On Iraq, Afghanistan and the Middle East

Spurred by one of the most interesting talks on the Middle East I have ever heard, I decided to type my notes.   Confidentiality precludes me attributing the source (senior diplomat).  I list some of the points made which already exist in the media discourse and my own response below:

Core points made:

  • Neo-con mentality underpinned the misconception that the US needs to exercise overwhelming power in theatres of conflict
    • But, threat of power is more potent than its use &
    • When the limitations of the exercise of power became apparent the US and its allies became weaker as a result
    • The Arab spring is associated with the relative loss of credibility of Western backed authoritarian rulers
  • As far as Iraq and Afghanistan are concerned: we have the same responsibility as if we rampaged through a china shop
    • We broke, it we should fix it
  • Politicians in the ‘new democracies’ in the Arab world are not held to account
    • A first test of elections:  are they unpredictable?
    • One election doesn’t a democracy make
    • 1st election in Iraq acted as emotion reliever
  • In Afghanistan the state collects 2bn in tax, they need 4-5bn$ for the army and 4-5bn$ in development
    • This means a long period of dependence to foreign aid that will have conditions attached (and therefore we can count on Afghani compliance with our norms)
  • Failure in Iraq was in not preparing for the aftermath – Rumsfeld takes the blame
    • New Iraq Constitution, our biggest success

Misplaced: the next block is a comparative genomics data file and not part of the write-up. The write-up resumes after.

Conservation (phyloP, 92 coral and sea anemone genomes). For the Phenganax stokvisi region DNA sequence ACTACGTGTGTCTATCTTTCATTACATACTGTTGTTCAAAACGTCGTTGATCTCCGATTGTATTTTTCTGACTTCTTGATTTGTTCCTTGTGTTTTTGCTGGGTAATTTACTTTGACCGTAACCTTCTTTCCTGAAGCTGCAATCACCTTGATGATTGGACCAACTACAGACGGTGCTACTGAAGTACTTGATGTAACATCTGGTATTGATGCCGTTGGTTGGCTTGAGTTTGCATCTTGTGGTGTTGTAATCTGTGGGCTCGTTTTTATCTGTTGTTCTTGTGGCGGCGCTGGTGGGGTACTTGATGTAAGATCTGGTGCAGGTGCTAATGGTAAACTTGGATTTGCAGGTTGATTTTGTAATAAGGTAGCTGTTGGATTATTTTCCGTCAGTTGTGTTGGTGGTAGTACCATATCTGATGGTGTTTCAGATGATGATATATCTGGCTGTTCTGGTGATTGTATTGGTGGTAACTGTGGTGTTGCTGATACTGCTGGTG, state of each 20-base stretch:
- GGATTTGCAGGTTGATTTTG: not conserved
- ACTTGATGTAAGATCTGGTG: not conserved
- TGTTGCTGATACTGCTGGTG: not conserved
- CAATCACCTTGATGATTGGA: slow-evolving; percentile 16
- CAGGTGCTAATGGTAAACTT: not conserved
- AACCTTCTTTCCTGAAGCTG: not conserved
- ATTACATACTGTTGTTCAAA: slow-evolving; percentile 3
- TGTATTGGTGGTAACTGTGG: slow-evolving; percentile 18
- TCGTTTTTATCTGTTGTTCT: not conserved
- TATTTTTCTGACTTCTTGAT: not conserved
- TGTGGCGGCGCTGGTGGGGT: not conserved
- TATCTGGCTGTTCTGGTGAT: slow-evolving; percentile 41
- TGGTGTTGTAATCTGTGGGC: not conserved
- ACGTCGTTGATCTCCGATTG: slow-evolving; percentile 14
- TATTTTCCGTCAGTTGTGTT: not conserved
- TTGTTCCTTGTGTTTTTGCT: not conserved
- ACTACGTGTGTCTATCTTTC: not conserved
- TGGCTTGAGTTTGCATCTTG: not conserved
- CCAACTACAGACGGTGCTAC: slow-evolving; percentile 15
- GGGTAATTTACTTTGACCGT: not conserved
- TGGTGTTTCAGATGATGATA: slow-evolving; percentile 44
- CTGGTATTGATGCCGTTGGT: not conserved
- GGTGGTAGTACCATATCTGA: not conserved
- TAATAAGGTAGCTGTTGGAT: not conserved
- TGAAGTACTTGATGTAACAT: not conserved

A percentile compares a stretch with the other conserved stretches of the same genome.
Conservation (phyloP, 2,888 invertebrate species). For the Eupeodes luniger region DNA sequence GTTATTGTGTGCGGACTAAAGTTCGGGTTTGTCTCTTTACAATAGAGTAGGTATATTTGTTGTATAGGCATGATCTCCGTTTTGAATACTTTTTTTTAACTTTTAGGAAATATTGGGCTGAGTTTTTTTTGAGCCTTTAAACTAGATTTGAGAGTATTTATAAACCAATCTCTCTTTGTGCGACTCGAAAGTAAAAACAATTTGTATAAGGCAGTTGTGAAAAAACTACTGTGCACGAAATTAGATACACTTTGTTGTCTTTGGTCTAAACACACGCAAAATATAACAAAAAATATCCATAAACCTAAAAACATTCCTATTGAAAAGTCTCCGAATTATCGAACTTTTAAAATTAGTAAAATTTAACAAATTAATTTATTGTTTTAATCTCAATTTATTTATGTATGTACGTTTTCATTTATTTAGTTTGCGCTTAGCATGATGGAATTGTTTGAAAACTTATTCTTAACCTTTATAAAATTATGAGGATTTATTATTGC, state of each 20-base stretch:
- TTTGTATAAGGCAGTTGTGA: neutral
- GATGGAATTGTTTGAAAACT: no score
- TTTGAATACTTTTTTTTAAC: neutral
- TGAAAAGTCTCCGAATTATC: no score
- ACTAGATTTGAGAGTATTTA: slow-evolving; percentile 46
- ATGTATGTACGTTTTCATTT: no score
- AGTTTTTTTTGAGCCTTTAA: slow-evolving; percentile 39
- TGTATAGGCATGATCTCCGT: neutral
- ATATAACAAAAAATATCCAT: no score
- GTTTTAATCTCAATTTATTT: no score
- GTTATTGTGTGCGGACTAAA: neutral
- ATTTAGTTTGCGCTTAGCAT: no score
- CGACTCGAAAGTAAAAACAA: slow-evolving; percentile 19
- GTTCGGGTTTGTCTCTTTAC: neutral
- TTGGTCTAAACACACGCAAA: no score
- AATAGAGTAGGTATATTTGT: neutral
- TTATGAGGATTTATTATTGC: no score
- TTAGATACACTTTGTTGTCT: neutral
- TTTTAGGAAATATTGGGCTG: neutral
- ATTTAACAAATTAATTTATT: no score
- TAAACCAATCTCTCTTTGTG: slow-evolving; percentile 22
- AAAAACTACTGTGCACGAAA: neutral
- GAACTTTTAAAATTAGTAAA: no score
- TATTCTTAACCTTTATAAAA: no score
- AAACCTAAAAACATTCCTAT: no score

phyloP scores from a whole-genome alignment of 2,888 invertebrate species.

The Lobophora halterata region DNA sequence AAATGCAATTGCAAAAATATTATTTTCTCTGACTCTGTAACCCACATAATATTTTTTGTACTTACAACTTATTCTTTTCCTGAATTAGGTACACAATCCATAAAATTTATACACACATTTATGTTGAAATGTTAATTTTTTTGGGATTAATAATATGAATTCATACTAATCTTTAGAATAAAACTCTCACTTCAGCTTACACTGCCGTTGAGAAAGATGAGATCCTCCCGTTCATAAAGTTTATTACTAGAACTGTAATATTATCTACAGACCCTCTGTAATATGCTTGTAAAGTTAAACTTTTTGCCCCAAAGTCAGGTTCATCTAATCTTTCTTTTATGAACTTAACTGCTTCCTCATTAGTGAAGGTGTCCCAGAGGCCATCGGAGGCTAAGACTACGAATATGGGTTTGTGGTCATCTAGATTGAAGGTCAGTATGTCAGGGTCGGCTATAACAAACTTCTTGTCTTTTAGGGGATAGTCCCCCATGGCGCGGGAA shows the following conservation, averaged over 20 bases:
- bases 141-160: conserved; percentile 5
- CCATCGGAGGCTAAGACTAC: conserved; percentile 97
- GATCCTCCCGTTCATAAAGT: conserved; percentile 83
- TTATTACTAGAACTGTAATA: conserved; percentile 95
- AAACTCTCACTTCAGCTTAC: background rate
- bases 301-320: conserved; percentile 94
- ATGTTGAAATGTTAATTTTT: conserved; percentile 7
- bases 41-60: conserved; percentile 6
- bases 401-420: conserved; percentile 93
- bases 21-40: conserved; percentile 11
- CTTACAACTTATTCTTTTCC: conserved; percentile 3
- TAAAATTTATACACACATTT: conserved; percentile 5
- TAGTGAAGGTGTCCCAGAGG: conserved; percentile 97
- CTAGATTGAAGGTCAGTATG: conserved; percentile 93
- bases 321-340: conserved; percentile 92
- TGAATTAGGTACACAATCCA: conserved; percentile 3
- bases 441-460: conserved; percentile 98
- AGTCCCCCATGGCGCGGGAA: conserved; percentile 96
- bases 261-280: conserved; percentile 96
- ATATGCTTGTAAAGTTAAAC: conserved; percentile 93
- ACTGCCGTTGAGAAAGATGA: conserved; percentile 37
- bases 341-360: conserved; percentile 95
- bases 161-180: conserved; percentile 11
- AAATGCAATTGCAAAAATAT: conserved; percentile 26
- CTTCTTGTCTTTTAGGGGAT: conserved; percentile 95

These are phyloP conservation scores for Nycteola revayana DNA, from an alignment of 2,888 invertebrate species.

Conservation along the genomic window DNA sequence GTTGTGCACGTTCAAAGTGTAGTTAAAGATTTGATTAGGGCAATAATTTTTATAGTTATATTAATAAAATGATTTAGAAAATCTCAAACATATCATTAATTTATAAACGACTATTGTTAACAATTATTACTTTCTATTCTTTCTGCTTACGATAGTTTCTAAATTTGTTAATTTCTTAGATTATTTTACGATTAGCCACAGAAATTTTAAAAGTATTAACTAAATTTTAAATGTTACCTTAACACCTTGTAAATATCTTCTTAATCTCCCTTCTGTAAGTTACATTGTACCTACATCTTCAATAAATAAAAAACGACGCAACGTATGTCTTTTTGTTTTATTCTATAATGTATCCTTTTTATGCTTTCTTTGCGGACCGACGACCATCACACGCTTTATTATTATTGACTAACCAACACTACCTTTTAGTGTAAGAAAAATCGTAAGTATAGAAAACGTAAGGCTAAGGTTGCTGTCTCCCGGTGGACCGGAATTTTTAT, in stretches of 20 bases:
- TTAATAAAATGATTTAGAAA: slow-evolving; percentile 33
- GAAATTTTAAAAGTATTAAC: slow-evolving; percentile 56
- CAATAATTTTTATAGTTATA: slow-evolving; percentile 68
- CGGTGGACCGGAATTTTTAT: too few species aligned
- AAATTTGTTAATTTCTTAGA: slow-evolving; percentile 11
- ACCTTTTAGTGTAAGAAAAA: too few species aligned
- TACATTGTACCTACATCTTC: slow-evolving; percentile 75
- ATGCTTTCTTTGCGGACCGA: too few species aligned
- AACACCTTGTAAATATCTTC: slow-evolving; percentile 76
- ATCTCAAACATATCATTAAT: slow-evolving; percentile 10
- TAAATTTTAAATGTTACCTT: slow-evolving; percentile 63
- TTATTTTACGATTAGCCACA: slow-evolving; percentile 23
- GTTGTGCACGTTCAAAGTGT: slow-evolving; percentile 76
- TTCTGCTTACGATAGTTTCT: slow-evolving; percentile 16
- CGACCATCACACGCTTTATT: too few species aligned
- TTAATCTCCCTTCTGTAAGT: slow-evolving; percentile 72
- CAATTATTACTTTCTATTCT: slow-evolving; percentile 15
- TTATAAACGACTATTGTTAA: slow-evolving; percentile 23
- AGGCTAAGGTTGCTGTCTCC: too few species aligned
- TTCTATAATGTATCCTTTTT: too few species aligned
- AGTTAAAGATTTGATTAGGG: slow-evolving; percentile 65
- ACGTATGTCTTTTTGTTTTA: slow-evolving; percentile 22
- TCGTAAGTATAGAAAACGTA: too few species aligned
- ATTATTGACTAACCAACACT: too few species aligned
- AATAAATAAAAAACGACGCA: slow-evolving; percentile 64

• Leaving Afghanistan and going to Iraq without building institutions between 2003-8 one of our biggest failures
  • Iraq was a war of choice, but decision was not taken on a whim
    • Blair put the best argument forward for going to war on Iraq and did not expose his doubts

My response

  • Creating a top down vs a bottom-up democracy are qualitatively different propositions, i.e. it is the distinction between a supply and a demand problem
    • Our understanding of democracy in the West presumes representation works in the interests of citizens, that assumption is not true in strongly hierarchical societies
    • There is a strongly functional definition of power in the M. East, its use and those that have legitimacy to exercise it.  The reason that power is often entwined with religious questions is exactly because metaphysics is used to determine an ultimate arbitrage on legitimate power
  • Civil society cannot be a panacea, again this is a grass-root concept, that presumes generalised trust and the existence of social capital.  But, clientelism, tribalism and strong familial ties directly undermine generalised trust,
  • What we have instead is strong interpersonal trust which leads to the preponderance of so-called ‘dark social capital’
  • Monopoly of power does not exist for the institutions of the state in the M. East
  • Monopoly of legitimacy does not exist for officers of representative institutions
  • In the West we have a consistent bias for representative democracy, but constitutional systems of ‘Platonic’ (i.e. Senatorial) or even a mix with institutions of direct democracy might be more appropriate in hierarchical societies in allowing for the evolution of power structures
  • Understanding of power and where it resides would have been fundamental to a pre-intervention brief, a monolithic assumption that it lies with the leadership or with the people is blatantly erroneous
  • Assumptions on the importance of grassroots activism in strongly hierarchical societies lack a reference to where power is seen to reside and who should legitimately hold power by the people we expect to act as citizens

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